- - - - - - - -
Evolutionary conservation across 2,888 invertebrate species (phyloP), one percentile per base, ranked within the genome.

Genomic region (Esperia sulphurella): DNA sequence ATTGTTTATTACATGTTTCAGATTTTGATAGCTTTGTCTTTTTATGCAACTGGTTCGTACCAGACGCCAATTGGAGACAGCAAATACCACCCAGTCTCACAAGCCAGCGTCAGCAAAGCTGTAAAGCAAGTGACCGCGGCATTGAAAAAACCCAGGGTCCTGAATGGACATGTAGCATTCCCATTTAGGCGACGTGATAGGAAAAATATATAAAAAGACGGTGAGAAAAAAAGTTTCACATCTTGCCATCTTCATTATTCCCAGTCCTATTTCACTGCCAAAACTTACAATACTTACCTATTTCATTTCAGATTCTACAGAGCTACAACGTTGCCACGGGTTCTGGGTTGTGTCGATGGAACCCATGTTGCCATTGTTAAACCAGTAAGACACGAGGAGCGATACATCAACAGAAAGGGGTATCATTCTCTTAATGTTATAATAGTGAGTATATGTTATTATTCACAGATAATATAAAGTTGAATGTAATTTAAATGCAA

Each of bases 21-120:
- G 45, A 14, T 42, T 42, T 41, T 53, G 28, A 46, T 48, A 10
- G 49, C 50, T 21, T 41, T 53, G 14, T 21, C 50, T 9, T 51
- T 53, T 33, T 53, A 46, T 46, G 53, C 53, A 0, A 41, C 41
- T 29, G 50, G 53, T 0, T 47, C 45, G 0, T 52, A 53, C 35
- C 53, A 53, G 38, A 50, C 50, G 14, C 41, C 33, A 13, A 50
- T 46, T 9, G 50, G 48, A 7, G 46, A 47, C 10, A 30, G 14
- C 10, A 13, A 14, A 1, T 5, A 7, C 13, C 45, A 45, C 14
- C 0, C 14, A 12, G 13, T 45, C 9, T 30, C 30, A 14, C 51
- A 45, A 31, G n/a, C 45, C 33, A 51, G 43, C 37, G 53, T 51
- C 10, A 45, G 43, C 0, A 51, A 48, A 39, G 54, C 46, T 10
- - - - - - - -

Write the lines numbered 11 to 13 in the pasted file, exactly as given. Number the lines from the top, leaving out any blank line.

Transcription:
- C 0, C 14, A 12, G 13, T 45, C 9, T 30, C 30, A 14, C 51
- A 45, A 31, G n/a, C 45, C 33, A 51, G 43, C 37, G 53, T 51
- C 10, A 45, G 43, C 0, A 51, A 48, A 39, G 54, C 46, T 10